Every decision a teacher makes in the classroom or an administrator makes in policy has far reaching impacts for children. It behooves every educator to understand how racism and the insidious assumptions of white supremacy have been embedded in our culture, our thinking, our media, our institutions, and our way of life—and how we can challenge those assumptions. Ongoing learning opportunities can deepen our knowledge, skills, and ability to confront racism and foster equity. Here are three ways to implement PD that helps educators learn about and challenge structural racism, without getting sidetracked by colorblind ideology.

Form Equity-Focused Communities of Practice

One very effective way to process your thinking and to learn is through dialogue. Communities of Practice (CoPs) centered on the challenges of dismantling inequity give educators an opportunity to create a shared discourse, shape their understandings, build common background knowledge, illuminate deficit perspectives, and move toward reflective professional practices that consider the influence of race and racism.

The formats of equity CoPs can be as diverse as the participants. One group might focus on listening to, reading, and understanding the lived experiences of people of color. Other groups might examine the history of structural racism in the United States, focus on learning about culturally responsive instruction, or gather and analyze feedback from students on issues of racism and equity in a school. Surveying teachers about their interests may guide leaders in differentiating learning to meet teachers' needs, while furthering the overall goal of advancing equitable practices.

Conduct an Equity Audit

Equity audits are useful tools. They use a data-driven approach to evaluate an organization's climate, practices, policies, and outcomes through an equity lens (Skrla et al., 2004). An audit serves as a working document to help schools and districts review their approach to providing equitable education, identify opportunity gaps, and prioritize action plans. In an equity audit, internal staff (or a third party) use available data to evaluate the policies, practices, and culture of the school or district related to equity and cultural competency. Auditors collect and review documents, such as assessment data and student attrition rates disaggregated by race, looking for evidence of academic achievement gaps or the retention of students of color in the school. They may also interview or survey various groups in the school asking about incidents of racism or discrimination or querying particular individuals or groups about their willingness to address institutional racism and equity in schools. Additionally, they may analyze data such as advanced placement enrollment by racial categories and critique the student recognition program through an equity lens, analyzing who is recognized, how often, and what behaviors are rewarded and reinforced.

Serving on an audit team can be a powerful learning experience for staff, as it illuminates the experiences of students and parents of color in the school and utilizes data to demonstrate the connection between racial identities and disparate student outcomes. Auditors make recommendations for improvement and growth, providing a road map for how to commence professional development work focused on equity and antiracist education. This takes the guesswork out of identifying the varying experiences of students of color in the school and prioritizing growth areas for staff learning and topics to address and policies to reexamine.

Set Personal Growth Goals Related to Equity

One challenge of providing professional development in equity is helping staff identify specific practices, behaviors, or dispositions that a culturally competent educator would demonstrate and designing ways to implement those practices and demonstrate their growth. A tool like the Cultural Competence Continuum (Mayfield, 2020) or a similar framework that identifies behaviors characteristic of antiracist educators, can help with this. For example, statements in the continuum I developed include:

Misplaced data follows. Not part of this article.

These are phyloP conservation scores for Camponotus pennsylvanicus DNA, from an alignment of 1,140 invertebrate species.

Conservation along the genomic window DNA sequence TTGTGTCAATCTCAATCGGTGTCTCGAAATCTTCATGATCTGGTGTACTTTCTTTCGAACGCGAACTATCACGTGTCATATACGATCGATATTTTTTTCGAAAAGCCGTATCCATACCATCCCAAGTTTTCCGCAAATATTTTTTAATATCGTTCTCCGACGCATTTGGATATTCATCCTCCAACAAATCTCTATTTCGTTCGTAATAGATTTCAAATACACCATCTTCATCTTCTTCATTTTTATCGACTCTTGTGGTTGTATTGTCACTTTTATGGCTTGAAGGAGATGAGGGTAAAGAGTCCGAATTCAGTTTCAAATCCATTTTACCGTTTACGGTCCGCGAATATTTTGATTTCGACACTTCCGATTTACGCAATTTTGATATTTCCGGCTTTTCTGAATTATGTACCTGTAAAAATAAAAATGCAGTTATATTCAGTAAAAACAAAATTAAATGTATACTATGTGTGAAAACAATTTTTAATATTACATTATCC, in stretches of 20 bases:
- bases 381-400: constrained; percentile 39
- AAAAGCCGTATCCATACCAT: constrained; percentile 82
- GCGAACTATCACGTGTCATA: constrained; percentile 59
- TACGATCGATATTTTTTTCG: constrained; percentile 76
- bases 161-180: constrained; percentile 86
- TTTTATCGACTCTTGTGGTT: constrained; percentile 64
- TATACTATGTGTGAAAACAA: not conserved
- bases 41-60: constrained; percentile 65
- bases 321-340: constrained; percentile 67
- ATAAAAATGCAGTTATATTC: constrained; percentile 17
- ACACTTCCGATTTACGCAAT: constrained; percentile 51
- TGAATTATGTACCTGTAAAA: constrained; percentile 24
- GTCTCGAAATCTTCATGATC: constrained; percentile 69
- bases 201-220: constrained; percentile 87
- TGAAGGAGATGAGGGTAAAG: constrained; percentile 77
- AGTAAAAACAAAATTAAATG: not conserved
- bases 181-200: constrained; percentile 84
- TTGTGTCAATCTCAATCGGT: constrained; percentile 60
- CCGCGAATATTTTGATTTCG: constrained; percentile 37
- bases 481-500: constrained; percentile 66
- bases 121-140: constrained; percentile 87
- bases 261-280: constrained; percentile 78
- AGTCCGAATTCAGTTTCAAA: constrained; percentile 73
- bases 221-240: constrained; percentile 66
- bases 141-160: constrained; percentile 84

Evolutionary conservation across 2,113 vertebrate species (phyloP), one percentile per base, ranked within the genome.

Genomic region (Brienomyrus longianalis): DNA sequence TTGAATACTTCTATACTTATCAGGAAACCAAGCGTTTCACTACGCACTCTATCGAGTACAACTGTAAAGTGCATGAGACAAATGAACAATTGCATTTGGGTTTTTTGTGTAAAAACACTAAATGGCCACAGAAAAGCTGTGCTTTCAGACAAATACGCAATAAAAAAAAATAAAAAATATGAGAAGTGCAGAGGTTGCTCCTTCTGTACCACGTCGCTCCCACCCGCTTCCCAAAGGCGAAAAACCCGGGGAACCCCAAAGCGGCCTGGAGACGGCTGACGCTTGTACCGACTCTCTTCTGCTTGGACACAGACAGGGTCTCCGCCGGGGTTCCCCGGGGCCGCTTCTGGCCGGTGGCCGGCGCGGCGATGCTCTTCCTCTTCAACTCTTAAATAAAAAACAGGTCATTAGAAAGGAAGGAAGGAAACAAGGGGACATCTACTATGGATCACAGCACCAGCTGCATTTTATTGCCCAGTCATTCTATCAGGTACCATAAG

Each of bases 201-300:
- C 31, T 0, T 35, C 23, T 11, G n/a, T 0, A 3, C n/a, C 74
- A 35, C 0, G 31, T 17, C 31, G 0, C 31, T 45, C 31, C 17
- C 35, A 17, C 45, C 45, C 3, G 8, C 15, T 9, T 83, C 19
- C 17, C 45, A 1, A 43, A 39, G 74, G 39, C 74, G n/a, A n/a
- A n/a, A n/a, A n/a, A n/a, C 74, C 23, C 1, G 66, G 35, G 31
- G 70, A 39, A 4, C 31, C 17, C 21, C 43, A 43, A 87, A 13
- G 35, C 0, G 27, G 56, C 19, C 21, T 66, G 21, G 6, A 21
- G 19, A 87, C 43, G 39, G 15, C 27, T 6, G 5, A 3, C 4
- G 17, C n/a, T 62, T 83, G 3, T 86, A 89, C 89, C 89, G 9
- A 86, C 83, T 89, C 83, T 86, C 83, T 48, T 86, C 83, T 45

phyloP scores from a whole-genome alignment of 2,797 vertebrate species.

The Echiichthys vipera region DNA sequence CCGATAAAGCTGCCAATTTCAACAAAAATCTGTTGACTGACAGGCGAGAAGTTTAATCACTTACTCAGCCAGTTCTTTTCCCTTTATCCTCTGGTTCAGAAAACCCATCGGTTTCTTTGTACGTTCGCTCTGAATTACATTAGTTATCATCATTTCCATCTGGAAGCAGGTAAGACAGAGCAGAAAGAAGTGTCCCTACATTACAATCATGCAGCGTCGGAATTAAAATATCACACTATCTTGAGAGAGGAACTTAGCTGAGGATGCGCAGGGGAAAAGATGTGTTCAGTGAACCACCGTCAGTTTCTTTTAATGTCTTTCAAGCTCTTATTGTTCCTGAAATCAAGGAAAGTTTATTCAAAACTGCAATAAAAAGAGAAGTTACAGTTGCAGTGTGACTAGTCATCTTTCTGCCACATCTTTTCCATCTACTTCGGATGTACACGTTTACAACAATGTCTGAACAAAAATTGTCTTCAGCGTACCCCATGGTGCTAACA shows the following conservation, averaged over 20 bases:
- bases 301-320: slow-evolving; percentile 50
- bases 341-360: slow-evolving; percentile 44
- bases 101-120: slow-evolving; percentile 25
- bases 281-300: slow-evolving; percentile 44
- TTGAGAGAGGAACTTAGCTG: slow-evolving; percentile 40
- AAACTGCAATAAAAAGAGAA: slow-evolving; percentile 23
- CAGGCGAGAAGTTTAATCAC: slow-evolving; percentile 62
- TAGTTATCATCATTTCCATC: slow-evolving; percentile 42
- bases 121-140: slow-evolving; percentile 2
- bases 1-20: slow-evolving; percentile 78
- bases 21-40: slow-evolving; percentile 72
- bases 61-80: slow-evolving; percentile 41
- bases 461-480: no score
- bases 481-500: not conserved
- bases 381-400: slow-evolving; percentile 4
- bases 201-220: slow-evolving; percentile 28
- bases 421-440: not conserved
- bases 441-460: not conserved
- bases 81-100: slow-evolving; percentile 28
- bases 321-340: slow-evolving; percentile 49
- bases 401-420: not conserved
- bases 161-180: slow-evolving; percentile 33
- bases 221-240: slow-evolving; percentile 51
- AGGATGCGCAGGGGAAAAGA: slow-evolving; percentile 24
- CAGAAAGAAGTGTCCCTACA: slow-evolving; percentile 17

• I can recognize privilege in society and organizations.

  • I understand how white privilege affects me and others.

  • I recognize the various kinds of racism.

At a minimum, staff can self-assess knowledge gaps and areas where they need to grow professionally, including their understanding of systemic racism. As they deepen this knowledge and understanding, they may begin to make the historical connections between racial bias and disparate outcomes. They might also design their own PD plan for expanding their knowledge and skills in other areas where they need to grow.

Confronting Colorblindness

Most of us have been exposed to narratives that normalize inequity, ignore racial history, or attribute disparate life outcomes to personal character deficits. However, professional development in equity can intentionally make transparent the colorblind language and behaviors that are counterproductive to fostering more equitable and inclusive schooling.

Let's critique the language used to discuss and explain inequities. Ask yourself and your peers, "Does our language move the conversation in the direction of behavioral change, self-examination, or personal responsibility to dismantle inequitable practices? Or does it serve to deflect from racism, shift the focus, and offer no meaningful way to address disparities?"

Expressions that underlie colorblind ideology are neither innocent nor inconsequential. They negate the experiences of people of color, suppress dialogue, potentially derail equity work, and serve to maintain the status quo. When it comes to educating staff on racism, the words of Mueller (2017) apply: We must "make ignorance more difficult." Professional development that is inclusive of helping participants recognize and critique colorblind ideologies can further this goal.


Bonilla-Silva, E. (2015). The structure of racism in color-blind, post-racial America. American Behavioral Scientist, 59(11), 1358–1376.

Bonilla-Silva, E. (2017). Racism without racists: Color-blind racism and the persistence of racial inequality in America, 5th ed. Blue Ridge Summit, PA: Rowman & Littlefield Publishers.

Leath, S., Mathews, C., Harrison, A., & Chavous, T. (2019). Racial identity, racial discrimination, and classroom engagement outcomes among Black girls and boys in predominantly Black and predominantly white school districts. American Educational Research Journal, 56(4), 1318–1352.

Mueller, J. C. (2017). Producing colorblindness: Everyday mechanisms of white ignorance. Social Problems, 64(2), 219–238.

Skrla, L., Scheurich, J. J., Garcia, J., & Nolly, G. (2004). Equity audits: A practical leadership tool for developing equitable and excellent schools. Educational Administration Quarterly, 40(1), 133–161.